This is it, folks. The best, and most follicle-pulling, molar-gnashing time of the year is here. The reason you play eighty-two games is for the chance to win sixteen more.
The Washington Capitals are in the Stanley Cup playoffs, and round one kicks off tonight in D.C. against the Toronto Maple Leafs, the holders of the second and final Eastern Conference wild card. What will this year’s edition of the greatest spectacle (and potential dropkick to the aorta) in sports hold for the Caps?
Well, I’m glad you asked. Here’s what could go oh-so-right, and oh-so-wrong, for the Capitals in the first round.
Plus, a little extra fun.
What Could Be Bad?
Those Darn Youths, With Their Rock Music and Their Speed!
The Maple Leafs raked in over 180 points this season from three skaters who can't even legally drink. Mitch Marner, William Nylander, and Auston Matthews all hit the 60+ point mark, with Matthews stashing away 40 goals in those cavernous nostrils of his.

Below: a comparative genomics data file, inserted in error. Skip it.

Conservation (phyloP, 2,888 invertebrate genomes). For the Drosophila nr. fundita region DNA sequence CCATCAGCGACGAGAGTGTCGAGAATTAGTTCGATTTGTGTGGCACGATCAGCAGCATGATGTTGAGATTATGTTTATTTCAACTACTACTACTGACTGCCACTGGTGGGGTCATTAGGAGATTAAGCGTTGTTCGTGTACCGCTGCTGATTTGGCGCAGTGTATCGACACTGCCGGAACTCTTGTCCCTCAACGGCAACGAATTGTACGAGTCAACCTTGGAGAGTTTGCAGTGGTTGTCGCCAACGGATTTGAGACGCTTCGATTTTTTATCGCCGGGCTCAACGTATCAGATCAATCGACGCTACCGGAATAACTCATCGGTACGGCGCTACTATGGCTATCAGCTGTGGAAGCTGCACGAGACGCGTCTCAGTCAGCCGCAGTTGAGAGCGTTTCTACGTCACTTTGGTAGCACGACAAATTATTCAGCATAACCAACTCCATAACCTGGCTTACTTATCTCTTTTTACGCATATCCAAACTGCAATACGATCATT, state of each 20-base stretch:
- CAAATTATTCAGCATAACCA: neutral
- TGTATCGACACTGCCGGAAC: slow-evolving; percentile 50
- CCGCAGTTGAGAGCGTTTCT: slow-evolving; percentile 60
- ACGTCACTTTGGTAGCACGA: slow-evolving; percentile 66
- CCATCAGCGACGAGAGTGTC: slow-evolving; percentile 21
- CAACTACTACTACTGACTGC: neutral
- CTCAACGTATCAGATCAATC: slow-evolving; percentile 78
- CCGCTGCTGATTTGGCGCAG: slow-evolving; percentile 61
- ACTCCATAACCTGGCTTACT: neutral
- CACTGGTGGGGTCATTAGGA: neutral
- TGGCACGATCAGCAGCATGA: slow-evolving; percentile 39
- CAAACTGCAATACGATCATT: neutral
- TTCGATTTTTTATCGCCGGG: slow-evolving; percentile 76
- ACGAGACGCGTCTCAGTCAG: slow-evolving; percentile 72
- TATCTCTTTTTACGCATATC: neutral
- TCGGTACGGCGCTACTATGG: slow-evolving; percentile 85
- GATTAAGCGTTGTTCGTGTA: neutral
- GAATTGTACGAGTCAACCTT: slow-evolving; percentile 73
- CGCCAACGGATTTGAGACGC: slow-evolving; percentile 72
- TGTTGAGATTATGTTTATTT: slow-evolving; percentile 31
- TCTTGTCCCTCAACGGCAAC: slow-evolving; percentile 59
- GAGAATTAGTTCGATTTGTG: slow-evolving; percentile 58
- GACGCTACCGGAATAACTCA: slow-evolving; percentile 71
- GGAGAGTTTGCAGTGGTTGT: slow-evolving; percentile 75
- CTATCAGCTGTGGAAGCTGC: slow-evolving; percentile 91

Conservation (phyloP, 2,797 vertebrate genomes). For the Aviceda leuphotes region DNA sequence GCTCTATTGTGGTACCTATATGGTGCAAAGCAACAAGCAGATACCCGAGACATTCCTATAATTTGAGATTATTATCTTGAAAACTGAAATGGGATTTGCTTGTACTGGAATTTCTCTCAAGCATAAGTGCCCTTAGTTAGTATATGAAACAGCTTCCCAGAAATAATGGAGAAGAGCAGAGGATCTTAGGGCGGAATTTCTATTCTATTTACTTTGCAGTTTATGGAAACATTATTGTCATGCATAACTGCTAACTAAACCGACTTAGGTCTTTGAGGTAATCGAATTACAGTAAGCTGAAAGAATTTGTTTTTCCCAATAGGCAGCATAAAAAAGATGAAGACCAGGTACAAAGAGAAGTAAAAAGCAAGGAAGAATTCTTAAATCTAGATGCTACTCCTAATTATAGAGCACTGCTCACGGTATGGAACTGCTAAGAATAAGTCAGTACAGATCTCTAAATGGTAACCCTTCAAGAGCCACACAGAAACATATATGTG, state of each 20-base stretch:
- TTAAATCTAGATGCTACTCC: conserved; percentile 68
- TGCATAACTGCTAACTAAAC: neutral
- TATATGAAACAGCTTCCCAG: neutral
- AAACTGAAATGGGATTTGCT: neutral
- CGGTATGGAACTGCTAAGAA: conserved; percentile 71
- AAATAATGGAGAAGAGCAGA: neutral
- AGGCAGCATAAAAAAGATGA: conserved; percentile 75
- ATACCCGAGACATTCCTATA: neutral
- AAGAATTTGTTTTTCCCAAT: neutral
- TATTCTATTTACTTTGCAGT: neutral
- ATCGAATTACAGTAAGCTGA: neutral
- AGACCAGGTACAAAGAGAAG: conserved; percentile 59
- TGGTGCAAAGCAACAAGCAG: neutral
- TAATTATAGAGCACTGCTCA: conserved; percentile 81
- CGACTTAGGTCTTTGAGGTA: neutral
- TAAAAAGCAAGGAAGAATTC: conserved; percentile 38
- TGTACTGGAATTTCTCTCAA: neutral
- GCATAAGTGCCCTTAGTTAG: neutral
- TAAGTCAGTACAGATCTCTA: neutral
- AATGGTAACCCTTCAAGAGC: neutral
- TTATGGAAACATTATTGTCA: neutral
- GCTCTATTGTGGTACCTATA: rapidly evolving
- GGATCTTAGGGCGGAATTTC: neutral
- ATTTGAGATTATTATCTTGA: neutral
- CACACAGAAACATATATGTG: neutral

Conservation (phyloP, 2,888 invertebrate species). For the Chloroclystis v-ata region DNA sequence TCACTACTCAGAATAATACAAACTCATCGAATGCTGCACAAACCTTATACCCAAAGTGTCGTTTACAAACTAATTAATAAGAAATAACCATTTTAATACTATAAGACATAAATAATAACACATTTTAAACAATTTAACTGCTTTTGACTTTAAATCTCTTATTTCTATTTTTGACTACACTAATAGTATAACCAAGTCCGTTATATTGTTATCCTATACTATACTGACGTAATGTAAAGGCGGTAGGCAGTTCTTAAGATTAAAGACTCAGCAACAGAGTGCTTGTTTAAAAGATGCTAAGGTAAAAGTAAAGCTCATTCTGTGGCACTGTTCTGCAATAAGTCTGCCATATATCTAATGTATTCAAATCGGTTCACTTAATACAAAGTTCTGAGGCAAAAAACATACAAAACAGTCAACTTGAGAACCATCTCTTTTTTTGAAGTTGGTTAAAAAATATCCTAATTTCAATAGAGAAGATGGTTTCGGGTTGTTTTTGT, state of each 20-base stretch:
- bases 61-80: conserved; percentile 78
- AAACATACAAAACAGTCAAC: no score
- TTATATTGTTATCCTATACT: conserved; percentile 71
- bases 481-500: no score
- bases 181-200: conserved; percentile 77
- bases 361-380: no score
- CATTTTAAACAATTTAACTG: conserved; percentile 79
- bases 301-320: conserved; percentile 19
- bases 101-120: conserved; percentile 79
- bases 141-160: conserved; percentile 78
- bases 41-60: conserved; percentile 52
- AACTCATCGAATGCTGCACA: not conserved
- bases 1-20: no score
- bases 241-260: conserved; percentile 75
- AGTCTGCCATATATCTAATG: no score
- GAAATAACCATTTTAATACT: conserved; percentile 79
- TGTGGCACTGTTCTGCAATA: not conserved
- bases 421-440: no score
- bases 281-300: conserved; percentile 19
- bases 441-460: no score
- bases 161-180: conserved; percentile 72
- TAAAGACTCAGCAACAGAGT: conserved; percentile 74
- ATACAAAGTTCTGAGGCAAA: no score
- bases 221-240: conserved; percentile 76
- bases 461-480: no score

The task of stifling these children, as well as fleet-footed compatriots like Nazem Kadri, will take a village.
While the line of Matthews, Nylander, and Hyman is one of the top 10 possession lines in the league, that's nothing that Washington's de facto shutdown line of Marcus Johansson, Evgeny Kuznetsov, and Justin Williams can't handle. The Capitals' second line allows the second-fewest Corsi against/60 in the NHL, the fewest goals-against/60 in the NHL, the fourth-fewest expected goals/60 in the NHL, and the best save percentage in the NHL. Essentially, they are not allowing their opponents to shoot, and when they do they're not getting good shots, and those are not going in.
Obviously, some of this is also attributable to Braden Holtby, as well as deployment, but the results are the same: the second line has largely shut down skilled opponents, something they've seen plenty of as they stagger punch-drunk through the cratered remains of Dresden-...er, the 2016-17 Metropolitan Division.